Yes, that was Lupita Nyong’o I was referring too. And the other two siblings I didn’t name check were Mary and Freddy – sorry about that, it’s just Tasha was there in the audience! 🙂

The whole premise of TED is about ideas worth spreading. When I was invited to speak at TEDXEuston, which is the premiere event on ideas worth spreading related to Africa, I was excited and anxious at the same time. Have you watched some of these TED talks? They are freakin awesome! So what was I going to talk about?

I had so many experiences, but what was worthy of sharing? I chose something a little bit controversial but true to who I was and what I was feeling (or going through) at that time. I’m less angry, but I still believe and stand by what I was talking about.

However, on the day, my nerves kind of got the better of me (plus 15-18 minutes is a lot less time than I thought!), so I’m not even sure I got my points across. My original topic was on how I believe that the development community kills creativity in Zambia (I couldn’t speak to other countries in Africa, though I did have similar experiences with my work in Kenya), yes I was having my Dambisa dead aid moment! But to be honest, that wasn’t going to be too helpful to sit around bitching about the problem, I needed to address it critically, to say so how do we change this?

Let me take you back a bit. My issue stems from when I look around at billboards, or TV adverts, posters etc related to some development issue, be it HIV, malaria, etc, and it’s bad. It’s not creative or compelling. It’s not comparable to the commercial ads (ok some local ones are questionable too), it’s not like coca cola, or FNB, or any other brand that’s doing some pretty awesome stuff. And don’t get it twisted, some of these ‘prosocial ads’ have a pretty good budget. Budget aside, they could still try and be creative.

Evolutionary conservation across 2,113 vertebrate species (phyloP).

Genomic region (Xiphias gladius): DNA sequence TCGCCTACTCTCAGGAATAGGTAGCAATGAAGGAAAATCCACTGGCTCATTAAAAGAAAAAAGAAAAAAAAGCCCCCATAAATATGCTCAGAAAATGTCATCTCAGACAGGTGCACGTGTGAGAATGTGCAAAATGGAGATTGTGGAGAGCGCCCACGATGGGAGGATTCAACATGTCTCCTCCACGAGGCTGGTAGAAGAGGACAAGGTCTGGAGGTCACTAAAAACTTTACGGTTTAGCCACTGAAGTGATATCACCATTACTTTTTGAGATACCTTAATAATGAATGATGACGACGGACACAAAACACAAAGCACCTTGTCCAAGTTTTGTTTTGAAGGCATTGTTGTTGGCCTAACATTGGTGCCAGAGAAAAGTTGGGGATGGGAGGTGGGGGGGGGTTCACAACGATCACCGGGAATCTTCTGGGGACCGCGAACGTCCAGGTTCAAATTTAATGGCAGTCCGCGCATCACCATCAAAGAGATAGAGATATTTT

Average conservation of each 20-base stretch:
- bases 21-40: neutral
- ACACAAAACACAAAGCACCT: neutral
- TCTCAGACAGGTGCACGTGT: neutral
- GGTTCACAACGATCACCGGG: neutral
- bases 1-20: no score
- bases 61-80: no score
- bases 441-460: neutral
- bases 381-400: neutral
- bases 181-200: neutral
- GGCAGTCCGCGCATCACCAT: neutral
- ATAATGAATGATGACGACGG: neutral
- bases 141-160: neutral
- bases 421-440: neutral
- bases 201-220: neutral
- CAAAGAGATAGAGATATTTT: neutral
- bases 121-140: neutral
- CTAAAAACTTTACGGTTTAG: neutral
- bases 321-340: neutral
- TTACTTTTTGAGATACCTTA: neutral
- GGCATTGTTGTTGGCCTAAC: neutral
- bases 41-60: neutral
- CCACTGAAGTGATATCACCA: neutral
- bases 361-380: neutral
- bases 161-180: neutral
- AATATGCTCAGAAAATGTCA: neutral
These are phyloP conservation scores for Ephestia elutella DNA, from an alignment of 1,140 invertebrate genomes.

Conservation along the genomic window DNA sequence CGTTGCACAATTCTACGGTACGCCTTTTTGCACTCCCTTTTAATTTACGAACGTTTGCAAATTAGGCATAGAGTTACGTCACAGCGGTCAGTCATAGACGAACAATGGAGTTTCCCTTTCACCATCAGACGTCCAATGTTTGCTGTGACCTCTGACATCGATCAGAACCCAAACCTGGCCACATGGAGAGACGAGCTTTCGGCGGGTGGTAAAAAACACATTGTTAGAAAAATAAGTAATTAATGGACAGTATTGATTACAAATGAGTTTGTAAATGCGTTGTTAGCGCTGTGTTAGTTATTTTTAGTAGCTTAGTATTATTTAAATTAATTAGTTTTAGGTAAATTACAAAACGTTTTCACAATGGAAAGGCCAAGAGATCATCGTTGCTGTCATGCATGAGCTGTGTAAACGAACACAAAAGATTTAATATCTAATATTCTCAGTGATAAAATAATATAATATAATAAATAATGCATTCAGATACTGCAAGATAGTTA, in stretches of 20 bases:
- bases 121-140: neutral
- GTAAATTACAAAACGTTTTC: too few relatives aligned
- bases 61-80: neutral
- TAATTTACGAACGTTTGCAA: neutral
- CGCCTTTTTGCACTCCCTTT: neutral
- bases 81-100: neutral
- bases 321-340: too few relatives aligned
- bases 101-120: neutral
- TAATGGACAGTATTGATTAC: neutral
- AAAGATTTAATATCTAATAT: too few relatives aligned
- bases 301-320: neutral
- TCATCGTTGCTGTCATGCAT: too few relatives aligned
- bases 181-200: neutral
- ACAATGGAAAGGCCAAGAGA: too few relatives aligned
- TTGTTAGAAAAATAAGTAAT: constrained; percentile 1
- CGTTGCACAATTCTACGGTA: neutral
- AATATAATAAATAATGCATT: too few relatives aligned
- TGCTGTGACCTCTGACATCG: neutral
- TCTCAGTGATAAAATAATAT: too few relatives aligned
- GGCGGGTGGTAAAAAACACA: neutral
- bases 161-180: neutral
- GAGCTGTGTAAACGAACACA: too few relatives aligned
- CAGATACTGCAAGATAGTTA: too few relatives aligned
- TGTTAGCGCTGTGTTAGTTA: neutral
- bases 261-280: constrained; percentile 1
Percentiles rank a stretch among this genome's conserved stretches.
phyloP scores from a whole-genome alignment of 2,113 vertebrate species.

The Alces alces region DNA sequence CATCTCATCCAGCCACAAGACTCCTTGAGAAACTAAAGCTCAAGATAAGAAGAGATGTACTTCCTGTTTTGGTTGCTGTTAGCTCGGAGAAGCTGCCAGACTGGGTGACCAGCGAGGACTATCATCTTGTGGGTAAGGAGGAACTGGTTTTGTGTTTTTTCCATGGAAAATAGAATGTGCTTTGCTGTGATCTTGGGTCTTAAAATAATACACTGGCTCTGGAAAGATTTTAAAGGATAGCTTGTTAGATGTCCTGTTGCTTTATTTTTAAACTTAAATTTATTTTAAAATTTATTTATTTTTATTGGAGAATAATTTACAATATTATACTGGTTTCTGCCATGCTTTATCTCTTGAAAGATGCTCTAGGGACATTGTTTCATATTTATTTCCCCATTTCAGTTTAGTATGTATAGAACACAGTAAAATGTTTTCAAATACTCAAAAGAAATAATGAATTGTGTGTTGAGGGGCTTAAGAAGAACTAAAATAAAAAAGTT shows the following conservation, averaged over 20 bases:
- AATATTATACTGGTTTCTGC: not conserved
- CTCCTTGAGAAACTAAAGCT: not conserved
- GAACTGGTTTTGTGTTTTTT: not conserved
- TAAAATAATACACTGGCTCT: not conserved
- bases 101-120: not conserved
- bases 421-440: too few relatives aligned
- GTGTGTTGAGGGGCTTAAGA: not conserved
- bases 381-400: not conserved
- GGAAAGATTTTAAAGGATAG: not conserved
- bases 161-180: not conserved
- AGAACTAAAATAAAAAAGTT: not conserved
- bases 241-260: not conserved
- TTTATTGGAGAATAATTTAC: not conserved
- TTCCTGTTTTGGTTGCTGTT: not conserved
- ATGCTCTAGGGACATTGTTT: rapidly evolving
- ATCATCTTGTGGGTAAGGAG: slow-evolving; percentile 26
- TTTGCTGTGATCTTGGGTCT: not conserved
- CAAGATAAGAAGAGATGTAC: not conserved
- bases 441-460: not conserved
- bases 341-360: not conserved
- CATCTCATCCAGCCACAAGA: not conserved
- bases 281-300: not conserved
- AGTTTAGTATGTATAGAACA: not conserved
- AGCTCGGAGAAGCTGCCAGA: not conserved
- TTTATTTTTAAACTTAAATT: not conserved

But it was almost like there is a belief that because it’s made in Africa or made for Africa it needs to be, well, shit. Samsung do made (built) for Africa the best – it’s not shit, it’s innovative, and works for our terrain – which is what we need. But otherwise, we remain the dumping ground for rubbish.

It frustrates me because despite how many educated and skilled people are in the country, we still contend with Washington telling us what we can and can’t do. I’m not saying we have all the answers or that we can do everything, but we make a plan – that’s the point.

And why do they settle for substandard? There are creatives in this country (ourselves included) who want to deliver good quality and international products, who have pride in their own outputs and take exception to using low resolution photography, who won’t steal images off the internet, or not think through the use of colours etc. Rather than say ‘this is the best Zambia can do’, look around and find the best.

My bigger point though, was that as these development communication and/or marketing are supposed to improve our lives, we too have the power to say, ‘actually it’s crap, so I don’t want to buy what you’re selling – because it doesn’t speak to me, or my values’, and if these development agencies don’t want to work with us, or at least listen to what we have to say (regarding creativity and production values), then we have to do the communication our selves.

The same way we want to be responsible for the stories coming out of Africa, for us to tell our stories, is the same way that we should also get involved, and indeed be responsible for our development agenda, and our development messages. We don’t need to shortchange ourselves by putting out substandard products when it’s related to one of the most important product to sell – our health and our wellbeing.

Watch the full talk and I hope I didn’t miss my point!

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